With reference to Jean Piaget, Christian is in the preoperational stage (2-7 years) of his cognitive development. Christian demonstrated that he was able to differentiate between sizes of blocks, leggo and beads he was playing with while naming colours and shapes. These are intellectual milestones for a three-year-old. Christian struggled with memorizing the alphabet. Furthermore, he demonstrated egocentric behaviour when Clara received attention from the therapist over himself. To gain attention when praise was given to his sister, Christian refocused his actions, using a more unconventional manner. He verbally expressed this using statements such as “Look, look,” “Can I have some too” and “I can do that as well, watch.” This is typical for children of this age and does not indicate selfish behaviour.
Language and communication are closely related to the development of cognitive skills. Christian’s development in this sector involved reactions of receptive and expressive language. His vocabulary and grammar were quite limited making him difficult to understand. Being three years old, and not having an acceptable vocabulary puts Christian behind when compared to his expected milestones. When wanting a specific coloured crayon, he pointed at it and made noises rather than using words. Nonetheless, his receptive language was adequate, letting him follow 2-3 step instructions and understand what Clara was saying. Receptive language usually develops at a higher rate than expressive, which explains his expressive lag.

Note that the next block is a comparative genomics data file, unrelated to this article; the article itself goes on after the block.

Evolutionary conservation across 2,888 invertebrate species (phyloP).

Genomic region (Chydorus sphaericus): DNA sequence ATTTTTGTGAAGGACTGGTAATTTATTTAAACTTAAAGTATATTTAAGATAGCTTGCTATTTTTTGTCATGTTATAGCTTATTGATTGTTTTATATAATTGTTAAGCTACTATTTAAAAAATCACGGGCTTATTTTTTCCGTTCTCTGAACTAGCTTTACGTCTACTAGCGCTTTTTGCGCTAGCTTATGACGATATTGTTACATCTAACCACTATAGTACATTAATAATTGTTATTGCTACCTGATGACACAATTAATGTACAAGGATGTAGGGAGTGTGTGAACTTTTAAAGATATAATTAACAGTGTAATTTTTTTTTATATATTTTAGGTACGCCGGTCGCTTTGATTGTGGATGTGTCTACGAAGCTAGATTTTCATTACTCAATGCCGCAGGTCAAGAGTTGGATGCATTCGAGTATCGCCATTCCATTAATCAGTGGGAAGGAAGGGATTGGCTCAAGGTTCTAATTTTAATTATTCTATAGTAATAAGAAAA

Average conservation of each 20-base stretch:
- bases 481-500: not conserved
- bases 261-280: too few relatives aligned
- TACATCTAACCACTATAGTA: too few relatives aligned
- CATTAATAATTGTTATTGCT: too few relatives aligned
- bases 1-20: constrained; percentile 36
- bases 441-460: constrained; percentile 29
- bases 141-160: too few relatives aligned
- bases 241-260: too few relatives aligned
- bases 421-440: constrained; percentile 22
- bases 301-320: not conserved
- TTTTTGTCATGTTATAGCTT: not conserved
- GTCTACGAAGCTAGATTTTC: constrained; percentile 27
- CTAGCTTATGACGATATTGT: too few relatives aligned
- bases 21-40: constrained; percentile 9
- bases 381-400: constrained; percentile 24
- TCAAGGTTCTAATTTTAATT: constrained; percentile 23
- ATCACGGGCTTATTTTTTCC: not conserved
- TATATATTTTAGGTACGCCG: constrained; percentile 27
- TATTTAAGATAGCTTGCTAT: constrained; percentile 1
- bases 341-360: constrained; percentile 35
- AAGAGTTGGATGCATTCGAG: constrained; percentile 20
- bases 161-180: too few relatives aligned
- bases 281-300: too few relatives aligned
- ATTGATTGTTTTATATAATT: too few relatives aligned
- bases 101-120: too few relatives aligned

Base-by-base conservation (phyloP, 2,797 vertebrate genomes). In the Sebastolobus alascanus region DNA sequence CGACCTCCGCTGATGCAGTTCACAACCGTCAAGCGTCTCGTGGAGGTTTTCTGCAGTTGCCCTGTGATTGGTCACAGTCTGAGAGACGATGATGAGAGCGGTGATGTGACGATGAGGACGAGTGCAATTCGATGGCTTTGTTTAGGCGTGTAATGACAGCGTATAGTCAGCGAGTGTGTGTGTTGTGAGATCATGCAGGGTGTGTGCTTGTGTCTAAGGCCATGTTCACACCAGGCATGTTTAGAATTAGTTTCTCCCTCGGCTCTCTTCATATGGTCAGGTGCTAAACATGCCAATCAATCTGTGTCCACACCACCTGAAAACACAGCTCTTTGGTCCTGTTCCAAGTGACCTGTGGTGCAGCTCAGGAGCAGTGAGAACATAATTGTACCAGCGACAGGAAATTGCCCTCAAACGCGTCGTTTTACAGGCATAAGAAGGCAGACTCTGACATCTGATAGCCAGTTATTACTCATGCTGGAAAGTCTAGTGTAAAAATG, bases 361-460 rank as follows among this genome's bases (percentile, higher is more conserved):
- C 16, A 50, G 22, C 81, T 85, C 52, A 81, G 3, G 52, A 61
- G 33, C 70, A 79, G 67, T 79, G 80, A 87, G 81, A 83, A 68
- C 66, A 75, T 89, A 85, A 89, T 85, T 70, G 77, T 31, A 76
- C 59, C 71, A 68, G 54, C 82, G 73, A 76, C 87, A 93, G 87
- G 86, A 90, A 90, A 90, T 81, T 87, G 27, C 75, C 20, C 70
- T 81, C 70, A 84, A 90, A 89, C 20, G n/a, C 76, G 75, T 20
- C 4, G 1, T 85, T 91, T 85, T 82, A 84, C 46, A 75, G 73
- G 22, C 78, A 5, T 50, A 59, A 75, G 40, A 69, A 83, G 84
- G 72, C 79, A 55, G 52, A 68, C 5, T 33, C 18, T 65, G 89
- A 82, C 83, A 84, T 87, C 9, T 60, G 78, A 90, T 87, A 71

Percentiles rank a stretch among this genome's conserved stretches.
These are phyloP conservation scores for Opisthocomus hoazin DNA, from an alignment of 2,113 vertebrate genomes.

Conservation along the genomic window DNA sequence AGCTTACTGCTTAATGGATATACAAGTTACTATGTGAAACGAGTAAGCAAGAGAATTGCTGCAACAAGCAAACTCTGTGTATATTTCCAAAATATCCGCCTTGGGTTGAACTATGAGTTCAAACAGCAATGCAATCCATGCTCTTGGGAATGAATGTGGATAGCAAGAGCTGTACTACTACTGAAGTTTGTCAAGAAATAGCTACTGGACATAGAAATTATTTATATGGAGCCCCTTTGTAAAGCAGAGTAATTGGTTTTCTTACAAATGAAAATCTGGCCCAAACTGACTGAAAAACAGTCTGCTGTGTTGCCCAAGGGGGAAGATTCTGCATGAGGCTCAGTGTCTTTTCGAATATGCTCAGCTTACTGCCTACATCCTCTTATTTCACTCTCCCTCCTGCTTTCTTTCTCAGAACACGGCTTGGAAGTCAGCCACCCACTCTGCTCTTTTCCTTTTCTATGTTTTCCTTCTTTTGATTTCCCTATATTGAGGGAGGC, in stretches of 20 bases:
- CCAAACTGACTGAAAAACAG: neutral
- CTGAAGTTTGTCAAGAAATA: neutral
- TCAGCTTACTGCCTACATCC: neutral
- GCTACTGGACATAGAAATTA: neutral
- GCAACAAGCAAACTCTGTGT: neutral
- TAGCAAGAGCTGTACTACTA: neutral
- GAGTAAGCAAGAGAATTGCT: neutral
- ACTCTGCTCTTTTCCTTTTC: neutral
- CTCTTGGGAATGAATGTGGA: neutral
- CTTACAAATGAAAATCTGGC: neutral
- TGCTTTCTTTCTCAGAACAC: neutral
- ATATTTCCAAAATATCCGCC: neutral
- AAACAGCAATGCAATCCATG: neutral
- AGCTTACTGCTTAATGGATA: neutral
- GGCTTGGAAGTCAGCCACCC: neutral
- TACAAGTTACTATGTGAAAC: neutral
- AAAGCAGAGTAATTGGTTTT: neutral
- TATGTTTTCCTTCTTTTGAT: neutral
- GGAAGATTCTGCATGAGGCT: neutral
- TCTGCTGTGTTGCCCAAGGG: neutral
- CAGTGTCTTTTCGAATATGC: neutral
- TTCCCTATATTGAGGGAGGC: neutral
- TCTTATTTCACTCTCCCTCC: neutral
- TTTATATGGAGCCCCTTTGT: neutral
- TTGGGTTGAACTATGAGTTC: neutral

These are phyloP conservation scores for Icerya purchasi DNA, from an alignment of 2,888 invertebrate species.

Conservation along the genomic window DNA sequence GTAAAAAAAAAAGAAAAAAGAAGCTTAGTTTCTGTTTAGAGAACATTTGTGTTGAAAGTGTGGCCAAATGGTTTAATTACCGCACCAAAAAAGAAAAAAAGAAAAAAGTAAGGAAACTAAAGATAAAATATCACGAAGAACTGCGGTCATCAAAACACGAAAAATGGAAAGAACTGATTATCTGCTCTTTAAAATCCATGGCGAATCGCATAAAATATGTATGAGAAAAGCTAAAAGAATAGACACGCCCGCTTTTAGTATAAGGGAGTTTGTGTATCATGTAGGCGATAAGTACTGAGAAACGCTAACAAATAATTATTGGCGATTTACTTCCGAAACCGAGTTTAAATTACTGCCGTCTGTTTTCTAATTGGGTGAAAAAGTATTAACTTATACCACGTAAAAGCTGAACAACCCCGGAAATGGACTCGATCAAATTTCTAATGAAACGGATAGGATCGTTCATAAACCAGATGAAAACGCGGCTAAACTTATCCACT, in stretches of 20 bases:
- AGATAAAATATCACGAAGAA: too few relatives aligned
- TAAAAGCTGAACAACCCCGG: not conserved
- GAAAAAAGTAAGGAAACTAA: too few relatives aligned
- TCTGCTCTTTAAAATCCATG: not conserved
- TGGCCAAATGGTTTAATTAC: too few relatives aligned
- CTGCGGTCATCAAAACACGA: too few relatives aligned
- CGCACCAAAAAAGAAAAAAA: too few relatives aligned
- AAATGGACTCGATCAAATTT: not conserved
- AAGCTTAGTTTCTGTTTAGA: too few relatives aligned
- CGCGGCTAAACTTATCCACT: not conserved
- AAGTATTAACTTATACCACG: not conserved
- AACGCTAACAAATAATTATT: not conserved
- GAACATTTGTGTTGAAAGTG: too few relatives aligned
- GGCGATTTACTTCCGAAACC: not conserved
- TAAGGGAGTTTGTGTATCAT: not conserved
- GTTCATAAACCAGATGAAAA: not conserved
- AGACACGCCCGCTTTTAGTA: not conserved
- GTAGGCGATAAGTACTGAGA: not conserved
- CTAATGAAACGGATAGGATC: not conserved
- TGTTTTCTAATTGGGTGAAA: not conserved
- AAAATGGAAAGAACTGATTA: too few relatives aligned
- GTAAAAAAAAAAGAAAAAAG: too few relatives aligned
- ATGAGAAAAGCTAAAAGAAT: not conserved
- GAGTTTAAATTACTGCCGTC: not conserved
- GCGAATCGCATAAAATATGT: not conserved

Christian demonstrated psychosocial skills appropriate for a three-year-old. Upon request he was able to give his first name and provide his age. When separated from his mother, Christian did not cry and continued playing happily with his sister. The provided background mentioned that he needs support with washing, dressing and brushing his teeth. Most of these factors meet the expected milestones for this age. From the video footage, Christian’s mother appeared to express authoritative parenting providing care but also control consistent to his age, which justifies Christian’s mostly self-reliant behaviour.
After observing Christian, it is evident that Christian has accomplished a large portion of milestones in regards to development. There were some limitations such as skipping, cutting with scissors and understandable conversation, however when compared to the number of milestones successfully acknowledged, Christian’s life development shows a continual successful pattern of skilfulness and growth.